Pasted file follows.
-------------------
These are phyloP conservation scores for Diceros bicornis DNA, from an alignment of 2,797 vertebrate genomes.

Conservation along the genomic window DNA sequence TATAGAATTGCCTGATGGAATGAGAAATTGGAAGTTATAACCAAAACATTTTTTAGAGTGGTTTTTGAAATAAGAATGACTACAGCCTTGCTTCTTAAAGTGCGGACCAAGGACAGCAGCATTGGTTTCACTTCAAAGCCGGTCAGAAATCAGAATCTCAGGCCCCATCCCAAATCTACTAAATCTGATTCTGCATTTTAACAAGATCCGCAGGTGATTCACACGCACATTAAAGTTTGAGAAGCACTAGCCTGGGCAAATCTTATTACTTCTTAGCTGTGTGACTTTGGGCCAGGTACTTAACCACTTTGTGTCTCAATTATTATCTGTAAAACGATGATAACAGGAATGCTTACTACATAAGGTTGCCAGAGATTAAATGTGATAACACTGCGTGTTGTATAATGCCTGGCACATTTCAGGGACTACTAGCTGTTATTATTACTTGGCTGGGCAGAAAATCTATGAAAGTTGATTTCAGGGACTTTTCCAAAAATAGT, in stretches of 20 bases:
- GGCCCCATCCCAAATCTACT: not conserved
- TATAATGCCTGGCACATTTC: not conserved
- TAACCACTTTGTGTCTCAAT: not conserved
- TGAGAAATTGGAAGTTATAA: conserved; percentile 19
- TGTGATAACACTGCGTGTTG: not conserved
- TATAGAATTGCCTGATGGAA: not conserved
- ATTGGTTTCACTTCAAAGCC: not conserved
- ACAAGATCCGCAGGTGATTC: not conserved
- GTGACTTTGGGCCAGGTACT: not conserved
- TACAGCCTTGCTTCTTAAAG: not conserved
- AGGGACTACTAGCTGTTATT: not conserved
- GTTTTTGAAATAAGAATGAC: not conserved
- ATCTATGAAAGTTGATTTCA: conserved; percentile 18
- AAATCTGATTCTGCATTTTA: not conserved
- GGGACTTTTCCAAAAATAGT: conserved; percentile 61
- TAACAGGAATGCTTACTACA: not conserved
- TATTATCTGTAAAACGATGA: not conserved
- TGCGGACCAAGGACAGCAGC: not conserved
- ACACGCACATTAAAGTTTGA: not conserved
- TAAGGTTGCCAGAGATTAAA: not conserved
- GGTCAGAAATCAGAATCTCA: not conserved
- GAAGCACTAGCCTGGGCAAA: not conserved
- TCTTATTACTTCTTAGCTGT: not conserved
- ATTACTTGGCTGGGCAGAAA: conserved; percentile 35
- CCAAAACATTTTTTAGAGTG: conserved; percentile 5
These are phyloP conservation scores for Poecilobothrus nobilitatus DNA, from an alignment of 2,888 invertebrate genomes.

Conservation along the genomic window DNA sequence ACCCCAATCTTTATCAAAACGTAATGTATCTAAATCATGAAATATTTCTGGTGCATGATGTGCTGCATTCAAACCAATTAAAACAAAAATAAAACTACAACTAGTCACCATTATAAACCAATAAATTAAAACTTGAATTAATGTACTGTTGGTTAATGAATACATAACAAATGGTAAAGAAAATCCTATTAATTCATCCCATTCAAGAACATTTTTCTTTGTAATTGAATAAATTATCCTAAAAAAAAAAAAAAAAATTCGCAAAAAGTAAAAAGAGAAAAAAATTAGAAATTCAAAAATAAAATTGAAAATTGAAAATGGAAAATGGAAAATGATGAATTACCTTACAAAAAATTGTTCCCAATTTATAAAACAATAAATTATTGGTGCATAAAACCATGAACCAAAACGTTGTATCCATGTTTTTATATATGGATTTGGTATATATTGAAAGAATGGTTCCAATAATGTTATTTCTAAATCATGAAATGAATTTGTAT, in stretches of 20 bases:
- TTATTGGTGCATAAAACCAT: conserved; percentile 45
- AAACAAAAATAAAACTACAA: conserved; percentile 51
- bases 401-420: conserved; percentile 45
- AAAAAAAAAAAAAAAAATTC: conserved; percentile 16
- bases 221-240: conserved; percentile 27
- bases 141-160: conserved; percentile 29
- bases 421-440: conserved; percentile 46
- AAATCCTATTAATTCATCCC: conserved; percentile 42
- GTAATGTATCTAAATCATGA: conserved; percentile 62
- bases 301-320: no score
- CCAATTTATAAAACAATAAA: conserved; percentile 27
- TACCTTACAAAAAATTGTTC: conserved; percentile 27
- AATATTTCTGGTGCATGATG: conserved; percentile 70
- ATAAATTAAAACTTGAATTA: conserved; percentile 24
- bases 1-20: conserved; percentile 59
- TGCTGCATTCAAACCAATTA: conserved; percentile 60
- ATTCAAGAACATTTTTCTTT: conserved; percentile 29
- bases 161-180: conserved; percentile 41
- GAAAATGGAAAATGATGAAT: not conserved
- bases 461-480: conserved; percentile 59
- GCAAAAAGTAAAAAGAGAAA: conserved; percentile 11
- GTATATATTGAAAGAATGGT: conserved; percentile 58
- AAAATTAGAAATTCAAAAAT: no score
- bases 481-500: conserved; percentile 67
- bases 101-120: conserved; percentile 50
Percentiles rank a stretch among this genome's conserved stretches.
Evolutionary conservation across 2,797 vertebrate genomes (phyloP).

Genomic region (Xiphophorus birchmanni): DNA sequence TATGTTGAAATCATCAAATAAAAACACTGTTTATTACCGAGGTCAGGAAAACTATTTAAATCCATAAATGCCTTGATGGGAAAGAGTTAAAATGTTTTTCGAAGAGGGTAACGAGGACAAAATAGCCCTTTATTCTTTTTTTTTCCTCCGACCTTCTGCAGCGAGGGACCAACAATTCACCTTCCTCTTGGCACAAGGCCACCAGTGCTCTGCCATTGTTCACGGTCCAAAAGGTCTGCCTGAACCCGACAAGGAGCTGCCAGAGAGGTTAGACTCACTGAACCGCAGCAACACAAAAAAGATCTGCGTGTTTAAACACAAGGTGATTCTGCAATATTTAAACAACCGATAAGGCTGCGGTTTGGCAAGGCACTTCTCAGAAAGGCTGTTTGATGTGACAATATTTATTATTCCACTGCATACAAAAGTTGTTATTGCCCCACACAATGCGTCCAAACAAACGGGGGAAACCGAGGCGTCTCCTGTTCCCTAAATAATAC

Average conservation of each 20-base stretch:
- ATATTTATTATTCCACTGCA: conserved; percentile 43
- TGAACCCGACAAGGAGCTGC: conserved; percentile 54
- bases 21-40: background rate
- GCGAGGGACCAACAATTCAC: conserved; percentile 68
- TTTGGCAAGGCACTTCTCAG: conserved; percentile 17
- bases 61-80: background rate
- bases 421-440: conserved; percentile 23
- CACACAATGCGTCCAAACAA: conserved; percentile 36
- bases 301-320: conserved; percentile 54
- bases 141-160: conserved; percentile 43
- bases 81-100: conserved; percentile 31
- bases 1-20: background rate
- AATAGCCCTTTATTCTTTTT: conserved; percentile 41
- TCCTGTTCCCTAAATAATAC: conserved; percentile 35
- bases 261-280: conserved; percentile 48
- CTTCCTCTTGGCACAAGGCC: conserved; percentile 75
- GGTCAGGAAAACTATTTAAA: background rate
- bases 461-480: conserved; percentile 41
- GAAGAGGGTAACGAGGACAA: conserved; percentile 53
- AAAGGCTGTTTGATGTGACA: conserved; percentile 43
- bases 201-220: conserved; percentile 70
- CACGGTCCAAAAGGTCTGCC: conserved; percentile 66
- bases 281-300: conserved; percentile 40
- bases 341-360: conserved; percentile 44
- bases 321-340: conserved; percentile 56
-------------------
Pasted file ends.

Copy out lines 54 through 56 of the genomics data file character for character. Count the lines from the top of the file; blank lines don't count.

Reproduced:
- bases 101-120: conserved; percentile 50
Percentiles rank a stretch among this genome's conserved stretches.
Evolutionary conservation across 2,797 vertebrate genomes (phyloP).